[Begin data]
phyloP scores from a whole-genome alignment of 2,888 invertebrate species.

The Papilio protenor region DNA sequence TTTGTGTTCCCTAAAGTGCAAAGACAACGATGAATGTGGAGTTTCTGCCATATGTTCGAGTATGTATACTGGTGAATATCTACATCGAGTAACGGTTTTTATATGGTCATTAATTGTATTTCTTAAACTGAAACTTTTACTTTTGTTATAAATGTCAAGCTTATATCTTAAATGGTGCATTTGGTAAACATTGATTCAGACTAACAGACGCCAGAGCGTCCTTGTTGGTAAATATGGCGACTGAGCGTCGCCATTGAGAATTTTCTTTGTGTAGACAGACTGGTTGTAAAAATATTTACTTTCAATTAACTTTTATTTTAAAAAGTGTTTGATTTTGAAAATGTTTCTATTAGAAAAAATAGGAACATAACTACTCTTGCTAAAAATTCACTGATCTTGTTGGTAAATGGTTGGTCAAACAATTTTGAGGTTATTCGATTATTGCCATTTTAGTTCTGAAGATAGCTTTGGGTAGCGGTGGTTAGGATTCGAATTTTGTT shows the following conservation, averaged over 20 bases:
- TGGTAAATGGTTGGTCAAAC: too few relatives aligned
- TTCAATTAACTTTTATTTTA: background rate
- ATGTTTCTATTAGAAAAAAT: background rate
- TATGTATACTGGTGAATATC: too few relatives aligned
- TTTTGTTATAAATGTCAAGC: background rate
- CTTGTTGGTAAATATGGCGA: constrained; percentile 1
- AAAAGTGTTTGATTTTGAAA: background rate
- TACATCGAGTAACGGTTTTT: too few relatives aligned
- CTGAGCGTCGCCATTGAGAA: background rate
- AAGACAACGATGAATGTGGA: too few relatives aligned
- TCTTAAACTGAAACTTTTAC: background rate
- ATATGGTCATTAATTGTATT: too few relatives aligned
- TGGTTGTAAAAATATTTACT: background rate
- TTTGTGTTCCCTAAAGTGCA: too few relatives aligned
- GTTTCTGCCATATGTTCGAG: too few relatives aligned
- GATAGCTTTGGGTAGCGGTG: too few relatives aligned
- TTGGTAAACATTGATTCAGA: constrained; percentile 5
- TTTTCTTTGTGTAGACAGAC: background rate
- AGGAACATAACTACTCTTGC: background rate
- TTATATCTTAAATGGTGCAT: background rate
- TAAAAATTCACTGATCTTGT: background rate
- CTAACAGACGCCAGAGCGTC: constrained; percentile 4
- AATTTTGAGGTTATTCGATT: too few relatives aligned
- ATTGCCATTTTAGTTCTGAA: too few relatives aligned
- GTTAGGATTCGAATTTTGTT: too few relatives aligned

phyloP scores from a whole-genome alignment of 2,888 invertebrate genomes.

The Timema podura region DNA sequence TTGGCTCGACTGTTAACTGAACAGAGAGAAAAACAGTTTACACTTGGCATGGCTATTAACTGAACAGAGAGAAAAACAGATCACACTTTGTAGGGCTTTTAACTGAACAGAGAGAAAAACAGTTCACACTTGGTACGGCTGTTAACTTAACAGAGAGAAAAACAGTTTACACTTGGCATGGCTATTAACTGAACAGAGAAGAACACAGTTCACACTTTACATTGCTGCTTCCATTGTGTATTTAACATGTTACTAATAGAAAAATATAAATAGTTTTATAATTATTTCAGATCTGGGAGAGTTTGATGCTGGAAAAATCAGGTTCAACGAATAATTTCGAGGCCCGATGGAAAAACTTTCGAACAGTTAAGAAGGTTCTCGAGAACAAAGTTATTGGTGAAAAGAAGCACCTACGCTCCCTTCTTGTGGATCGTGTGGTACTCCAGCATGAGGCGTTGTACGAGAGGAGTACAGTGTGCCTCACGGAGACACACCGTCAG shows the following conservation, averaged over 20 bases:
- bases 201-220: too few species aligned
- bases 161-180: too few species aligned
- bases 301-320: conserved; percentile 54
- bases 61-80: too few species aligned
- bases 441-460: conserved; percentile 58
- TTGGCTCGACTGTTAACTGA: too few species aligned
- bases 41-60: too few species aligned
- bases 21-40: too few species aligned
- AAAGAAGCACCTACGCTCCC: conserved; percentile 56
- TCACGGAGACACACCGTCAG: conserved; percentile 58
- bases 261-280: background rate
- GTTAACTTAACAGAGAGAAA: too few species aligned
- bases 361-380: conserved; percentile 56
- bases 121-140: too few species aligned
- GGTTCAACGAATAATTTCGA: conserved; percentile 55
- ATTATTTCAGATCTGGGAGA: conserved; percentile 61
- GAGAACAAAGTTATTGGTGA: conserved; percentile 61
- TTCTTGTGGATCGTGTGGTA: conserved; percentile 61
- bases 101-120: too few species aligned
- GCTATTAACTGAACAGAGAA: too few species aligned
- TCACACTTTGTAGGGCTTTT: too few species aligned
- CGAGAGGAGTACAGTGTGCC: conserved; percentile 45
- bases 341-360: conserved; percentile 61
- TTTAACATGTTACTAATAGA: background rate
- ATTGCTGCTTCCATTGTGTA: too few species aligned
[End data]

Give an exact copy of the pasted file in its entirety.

phyloP scores from a whole-genome alignment of 2,888 invertebrate species.

The Papilio protenor region DNA sequence TTTGTGTTCCCTAAAGTGCAAAGACAACGATGAATGTGGAGTTTCTGCCATATGTTCGAGTATGTATACTGGTGAATATCTACATCGAGTAACGGTTTTTATATGGTCATTAATTGTATTTCTTAAACTGAAACTTTTACTTTTGTTATAAATGTCAAGCTTATATCTTAAATGGTGCATTTGGTAAACATTGATTCAGACTAACAGACGCCAGAGCGTCCTTGTTGGTAAATATGGCGACTGAGCGTCGCCATTGAGAATTTTCTTTGTGTAGACAGACTGGTTGTAAAAATATTTACTTTCAATTAACTTTTATTTTAAAAAGTGTTTGATTTTGAAAATGTTTCTATTAGAAAAAATAGGAACATAACTACTCTTGCTAAAAATTCACTGATCTTGTTGGTAAATGGTTGGTCAAACAATTTTGAGGTTATTCGATTATTGCCATTTTAGTTCTGAAGATAGCTTTGGGTAGCGGTGGTTAGGATTCGAATTTTGTT shows the following conservation, averaged over 20 bases:
- TGGTAAATGGTTGGTCAAAC: too few relatives aligned
- TTCAATTAACTTTTATTTTA: background rate
- ATGTTTCTATTAGAAAAAAT: background rate
- TATGTATACTGGTGAATATC: too few relatives aligned
- TTTTGTTATAAATGTCAAGC: background rate
- CTTGTTGGTAAATATGGCGA: constrained; percentile 1
- AAAAGTGTTTGATTTTGAAA: background rate
- TACATCGAGTAACGGTTTTT: too few relatives aligned
- CTGAGCGTCGCCATTGAGAA: background rate
- AAGACAACGATGAATGTGGA: too few relatives aligned
- TCTTAAACTGAAACTTTTAC: background rate
- ATATGGTCATTAATTGTATT: too few relatives aligned
- TGGTTGTAAAAATATTTACT: background rate
- TTTGTGTTCCCTAAAGTGCA: too few relatives aligned
- GTTTCTGCCATATGTTCGAG: too few relatives aligned
- GATAGCTTTGGGTAGCGGTG: too few relatives aligned
- TTGGTAAACATTGATTCAGA: constrained; percentile 5
- TTTTCTTTGTGTAGACAGAC: background rate
- AGGAACATAACTACTCTTGC: background rate
- TTATATCTTAAATGGTGCAT: background rate
- TAAAAATTCACTGATCTTGT: background rate
- CTAACAGACGCCAGAGCGTC: constrained; percentile 4
- AATTTTGAGGTTATTCGATT: too few relatives aligned
- ATTGCCATTTTAGTTCTGAA: too few relatives aligned
- GTTAGGATTCGAATTTTGTT: too few relatives aligned

phyloP scores from a whole-genome alignment of 2,888 invertebrate genomes.

The Timema podura region DNA sequence TTGGCTCGACTGTTAACTGAACAGAGAGAAAAACAGTTTACACTTGGCATGGCTATTAACTGAACAGAGAGAAAAACAGATCACACTTTGTAGGGCTTTTAACTGAACAGAGAGAAAAACAGTTCACACTTGGTACGGCTGTTAACTTAACAGAGAGAAAAACAGTTTACACTTGGCATGGCTATTAACTGAACAGAGAAGAACACAGTTCACACTTTACATTGCTGCTTCCATTGTGTATTTAACATGTTACTAATAGAAAAATATAAATAGTTTTATAATTATTTCAGATCTGGGAGAGTTTGATGCTGGAAAAATCAGGTTCAACGAATAATTTCGAGGCCCGATGGAAAAACTTTCGAACAGTTAAGAAGGTTCTCGAGAACAAAGTTATTGGTGAAAAGAAGCACCTACGCTCCCTTCTTGTGGATCGTGTGGTACTCCAGCATGAGGCGTTGTACGAGAGGAGTACAGTGTGCCTCACGGAGACACACCGTCAG shows the following conservation, averaged over 20 bases:
- bases 201-220: too few species aligned
- bases 161-180: too few species aligned
- bases 301-320: conserved; percentile 54
- bases 61-80: too few species aligned
- bases 441-460: conserved; percentile 58
- TTGGCTCGACTGTTAACTGA: too few species aligned
- bases 41-60: too few species aligned
- bases 21-40: too few species aligned
- AAAGAAGCACCTACGCTCCC: conserved; percentile 56
- TCACGGAGACACACCGTCAG: conserved; percentile 58
- bases 261-280: background rate
- GTTAACTTAACAGAGAGAAA: too few species aligned
- bases 361-380: conserved; percentile 56
- bases 121-140: too few species aligned
- GGTTCAACGAATAATTTCGA: conserved; percentile 55
- ATTATTTCAGATCTGGGAGA: conserved; percentile 61
- GAGAACAAAGTTATTGGTGA: conserved; percentile 61
- TTCTTGTGGATCGTGTGGTA: conserved; percentile 61
- bases 101-120: too few species aligned
- GCTATTAACTGAACAGAGAA: too few species aligned
- TCACACTTTGTAGGGCTTTT: too few species aligned
- CGAGAGGAGTACAGTGTGCC: conserved; percentile 45
- bases 341-360: conserved; percentile 61
- TTTAACATGTTACTAATAGA: background rate
- ATTGCTGCTTCCATTGTGTA: too few species aligned